Home' Independence : Independence Vol 32 No 2 Oct 2007 Contents Independence Volume 32 No. 2 45
Tim Waley, Principal,
Fahan School, Hobart,
I love being with the students in the class-
room. I love the friendly, collegial kind of
relationship one can have with the older
students and the give-and-take teasing one
is able to have with those who are younger.
Quite frankly, these are times of blessed re-
lief from the many other dealings we need
to undertake as principal. Strangely, I ac-
tually trained to be a teacher! Alas, ambi-
tion has meant that the amount of time I
now have to pursue this ‘quality time’ is so
significantly reduced and infrequent it al-
most doesn’t register.
I also have responsibility for a small K-12
school. One thing I have always held to and
will not do is make a commitment and then
not be able to maintain it. It would not
be fair to the students or to the staff who
would have to cover for me when I let them
down. As it stands, I am either not organi-
sed enough or not efficient enough with my
time management or a combination of
these and other failings to make the com-
How then to stay practicably in touch with
classroom practice, understanding the chal-
lenges for teachers in their everyday work,
appreciating the hurdles involved in cur-
riculum innovation and assessment at
I jump at opportunities to do ‘supervisions’
or to fill in for short periods when a staff
member is away on leave. This happens
irregularly, but frequently enough to stay
in touch with the students if not with those
As a leader, the cultivation of empathetic,
informed and regular dialogue with my
colleagues is for me a key essential. While
I may not be able to commit to regular
classroom practice I am able, almost daily,
to engage in what is hopefully meaningful
discussion on many of these and other mat-
ters with staff. I think they know I care, I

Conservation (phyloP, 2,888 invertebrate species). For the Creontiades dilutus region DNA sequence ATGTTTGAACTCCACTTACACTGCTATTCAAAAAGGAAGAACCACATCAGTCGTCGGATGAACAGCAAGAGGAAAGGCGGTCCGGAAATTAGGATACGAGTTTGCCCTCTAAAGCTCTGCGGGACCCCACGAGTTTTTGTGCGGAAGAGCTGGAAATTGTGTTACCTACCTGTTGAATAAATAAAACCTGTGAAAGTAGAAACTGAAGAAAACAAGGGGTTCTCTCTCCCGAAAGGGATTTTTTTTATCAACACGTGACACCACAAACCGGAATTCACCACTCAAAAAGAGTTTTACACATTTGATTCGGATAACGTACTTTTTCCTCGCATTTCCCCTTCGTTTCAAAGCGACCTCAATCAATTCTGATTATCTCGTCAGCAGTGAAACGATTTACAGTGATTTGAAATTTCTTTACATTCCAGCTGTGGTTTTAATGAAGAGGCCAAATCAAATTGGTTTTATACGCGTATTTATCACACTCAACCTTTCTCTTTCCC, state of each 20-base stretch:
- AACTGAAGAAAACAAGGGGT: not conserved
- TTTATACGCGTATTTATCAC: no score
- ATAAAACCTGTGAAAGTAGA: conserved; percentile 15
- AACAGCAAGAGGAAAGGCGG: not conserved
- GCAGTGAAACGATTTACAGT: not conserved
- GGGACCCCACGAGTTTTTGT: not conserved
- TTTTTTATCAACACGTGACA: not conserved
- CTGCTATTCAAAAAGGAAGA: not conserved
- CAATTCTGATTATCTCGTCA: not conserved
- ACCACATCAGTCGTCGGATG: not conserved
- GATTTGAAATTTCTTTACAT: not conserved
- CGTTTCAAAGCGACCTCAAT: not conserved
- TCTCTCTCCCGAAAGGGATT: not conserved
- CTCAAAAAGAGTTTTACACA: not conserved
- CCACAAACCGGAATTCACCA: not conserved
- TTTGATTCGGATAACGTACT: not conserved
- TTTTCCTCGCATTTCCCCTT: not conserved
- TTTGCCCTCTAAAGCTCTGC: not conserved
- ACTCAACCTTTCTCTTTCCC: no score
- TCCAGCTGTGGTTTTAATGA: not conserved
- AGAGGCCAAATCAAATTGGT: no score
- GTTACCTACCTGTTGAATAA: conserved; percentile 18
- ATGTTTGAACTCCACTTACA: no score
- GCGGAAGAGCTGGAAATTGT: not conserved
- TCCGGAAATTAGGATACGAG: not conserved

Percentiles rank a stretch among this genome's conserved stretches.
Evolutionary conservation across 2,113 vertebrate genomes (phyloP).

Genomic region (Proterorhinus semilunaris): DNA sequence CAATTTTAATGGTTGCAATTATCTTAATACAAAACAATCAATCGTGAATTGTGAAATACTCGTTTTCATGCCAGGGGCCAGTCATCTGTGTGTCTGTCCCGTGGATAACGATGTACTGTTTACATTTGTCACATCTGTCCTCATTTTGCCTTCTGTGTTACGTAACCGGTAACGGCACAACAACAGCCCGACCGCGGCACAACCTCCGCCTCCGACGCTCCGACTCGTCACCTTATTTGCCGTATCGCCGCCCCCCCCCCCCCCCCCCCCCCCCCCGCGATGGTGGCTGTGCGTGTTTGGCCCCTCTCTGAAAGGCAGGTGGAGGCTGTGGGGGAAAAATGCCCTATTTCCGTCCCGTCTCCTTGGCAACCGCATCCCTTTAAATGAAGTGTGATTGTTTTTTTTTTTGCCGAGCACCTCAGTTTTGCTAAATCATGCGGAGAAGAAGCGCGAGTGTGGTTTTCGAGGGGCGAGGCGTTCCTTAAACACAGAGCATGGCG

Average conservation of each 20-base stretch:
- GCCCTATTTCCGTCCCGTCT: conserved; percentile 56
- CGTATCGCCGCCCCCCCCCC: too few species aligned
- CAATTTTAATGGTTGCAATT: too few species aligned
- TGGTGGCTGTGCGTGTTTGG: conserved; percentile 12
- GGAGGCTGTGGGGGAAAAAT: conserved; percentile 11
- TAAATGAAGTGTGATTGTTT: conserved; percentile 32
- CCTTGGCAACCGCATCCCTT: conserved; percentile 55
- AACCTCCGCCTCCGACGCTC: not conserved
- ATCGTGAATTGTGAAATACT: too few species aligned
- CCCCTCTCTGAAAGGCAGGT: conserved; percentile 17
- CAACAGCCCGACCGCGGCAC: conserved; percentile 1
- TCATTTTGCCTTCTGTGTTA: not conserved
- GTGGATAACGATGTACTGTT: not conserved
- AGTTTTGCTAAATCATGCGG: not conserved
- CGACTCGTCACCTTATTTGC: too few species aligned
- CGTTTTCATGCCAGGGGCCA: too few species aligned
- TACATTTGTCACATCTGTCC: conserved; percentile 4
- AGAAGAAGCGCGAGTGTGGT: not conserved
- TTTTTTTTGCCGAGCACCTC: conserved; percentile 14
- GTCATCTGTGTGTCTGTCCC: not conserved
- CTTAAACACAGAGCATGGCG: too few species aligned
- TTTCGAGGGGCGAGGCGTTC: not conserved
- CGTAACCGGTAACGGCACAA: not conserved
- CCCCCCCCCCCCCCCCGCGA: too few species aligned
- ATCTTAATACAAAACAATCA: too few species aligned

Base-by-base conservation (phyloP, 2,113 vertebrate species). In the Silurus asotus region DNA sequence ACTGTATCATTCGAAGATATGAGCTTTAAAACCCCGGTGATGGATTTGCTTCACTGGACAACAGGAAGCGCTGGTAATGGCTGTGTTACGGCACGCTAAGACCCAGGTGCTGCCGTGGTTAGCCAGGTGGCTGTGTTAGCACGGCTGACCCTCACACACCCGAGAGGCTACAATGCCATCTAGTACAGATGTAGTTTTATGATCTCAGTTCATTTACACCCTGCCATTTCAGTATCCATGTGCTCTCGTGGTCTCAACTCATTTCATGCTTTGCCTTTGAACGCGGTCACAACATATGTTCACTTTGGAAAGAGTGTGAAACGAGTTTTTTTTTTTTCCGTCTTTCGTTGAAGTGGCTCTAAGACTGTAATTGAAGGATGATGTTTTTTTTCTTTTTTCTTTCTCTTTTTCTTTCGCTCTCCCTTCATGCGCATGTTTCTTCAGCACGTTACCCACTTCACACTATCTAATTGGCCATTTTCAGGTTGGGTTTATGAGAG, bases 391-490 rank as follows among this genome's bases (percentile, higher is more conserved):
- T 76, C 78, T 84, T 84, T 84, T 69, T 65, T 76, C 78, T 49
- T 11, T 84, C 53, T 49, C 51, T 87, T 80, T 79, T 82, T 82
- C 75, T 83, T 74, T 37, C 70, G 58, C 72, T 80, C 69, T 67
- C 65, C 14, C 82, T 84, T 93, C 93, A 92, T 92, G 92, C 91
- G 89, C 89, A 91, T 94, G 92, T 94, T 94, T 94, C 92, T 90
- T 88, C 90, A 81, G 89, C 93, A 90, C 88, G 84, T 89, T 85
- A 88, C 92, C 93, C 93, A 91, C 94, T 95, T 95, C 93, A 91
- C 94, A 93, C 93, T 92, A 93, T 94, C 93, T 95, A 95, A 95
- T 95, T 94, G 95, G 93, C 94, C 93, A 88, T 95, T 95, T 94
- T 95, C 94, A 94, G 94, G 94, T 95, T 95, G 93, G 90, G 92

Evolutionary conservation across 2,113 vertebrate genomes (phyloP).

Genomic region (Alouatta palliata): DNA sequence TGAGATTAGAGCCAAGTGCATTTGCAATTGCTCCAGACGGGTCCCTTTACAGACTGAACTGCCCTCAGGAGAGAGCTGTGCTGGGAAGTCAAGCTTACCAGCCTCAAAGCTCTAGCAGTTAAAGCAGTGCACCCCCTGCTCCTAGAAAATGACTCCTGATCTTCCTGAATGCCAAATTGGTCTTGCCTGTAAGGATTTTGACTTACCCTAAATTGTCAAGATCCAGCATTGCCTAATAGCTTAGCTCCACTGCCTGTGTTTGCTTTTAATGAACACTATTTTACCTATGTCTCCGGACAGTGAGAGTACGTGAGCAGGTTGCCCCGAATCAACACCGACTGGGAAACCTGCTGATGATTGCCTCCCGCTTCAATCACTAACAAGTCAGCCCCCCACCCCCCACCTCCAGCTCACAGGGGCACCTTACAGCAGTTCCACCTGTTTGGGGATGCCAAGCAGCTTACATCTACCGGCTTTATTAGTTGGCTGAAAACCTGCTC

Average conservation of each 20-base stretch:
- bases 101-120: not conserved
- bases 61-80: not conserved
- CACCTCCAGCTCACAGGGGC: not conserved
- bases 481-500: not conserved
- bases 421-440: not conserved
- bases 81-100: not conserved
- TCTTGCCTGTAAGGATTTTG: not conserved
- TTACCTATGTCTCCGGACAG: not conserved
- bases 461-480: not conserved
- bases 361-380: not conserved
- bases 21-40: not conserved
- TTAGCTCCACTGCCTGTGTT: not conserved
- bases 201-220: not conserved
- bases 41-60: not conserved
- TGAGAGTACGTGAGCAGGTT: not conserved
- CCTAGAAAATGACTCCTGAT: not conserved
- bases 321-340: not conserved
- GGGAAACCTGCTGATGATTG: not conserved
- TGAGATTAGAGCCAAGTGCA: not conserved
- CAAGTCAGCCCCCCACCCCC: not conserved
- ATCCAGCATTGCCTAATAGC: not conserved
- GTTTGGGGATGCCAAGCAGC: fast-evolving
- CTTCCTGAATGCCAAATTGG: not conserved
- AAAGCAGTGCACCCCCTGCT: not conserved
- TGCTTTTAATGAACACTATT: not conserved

think they know they can chat with me or
other colleagues about the issues that mat-
ter to them or are of concern in the class-
Our smallness also allows us to celebrate
the successes of strategies that have worked
really well with each other as they occur,
not just at staff meetings. A small school
allows us these sorts of interactions, I sus-
pect more frequently than may be the case
in places that are larger.
Regular meetings of those we at Fahan call
curriculum coordinators keep me in touch
with the nuts and bolts of the classroom
experiences. Having a highly dedicated and
efficient deputy who also looks after mat-
ters of curriculum and timetabling and
with whom I meet daily (often numerous
times) keeps me very much informed.
It is not a perfect model, but I am really
lucky to have a great staff whose profes-
sionalism and willingness to apply best
practice in teaching and share it keeps me
pretty well up to speed.
Of course we will always know when
things are becoming a little scratchy, won’t
we? Why is it that so many people who
are not trained in teaching are so knowled-
geable about areas such as curriculum and
pedagogy or, for that matter, teaching gen-
erally? Then again, without our parents,
where would we be? Come to think of it,
the phone hasn’t rung for a few days now.
All must be well.
• ‘Coffee with the Captains’, when the
deputy principal and I take the captains
and vice-captains of both the day and
boarding schools to a local café after
school to chat and plan together.
• Cruising around the school whenever I
have the chance, dropping in to class-
rooms and chatting with students about
what they are learning. Teachers enjoy
and encourage these visits.
• Calling in to Integrated Learning classes,
pulling up a chair and working with
groups of students as part of the tea-
ching team, or else being ‘guest speaker’
when invited by a team.
Keeping tabs on what’s happening in the
classroom is helped by some of the above
strategies, but there are others as well,
• Teacher presentations at teaching staff
• Informal chats in faculty areas.
• Professional development days.
• Attending heads of department
• Regular meetings with my colleagues
on the leadership team who work
closely with teachers and students.
What also helps a great deal has been
the gradual change in our school in
understanding that teaching is a ‘public’
activity, not a private activity which takes
place behind closed doors. We are all
involved and all accountable.
As a leader, the
and regular dialogue
with my colleagues is
for me a key essential.
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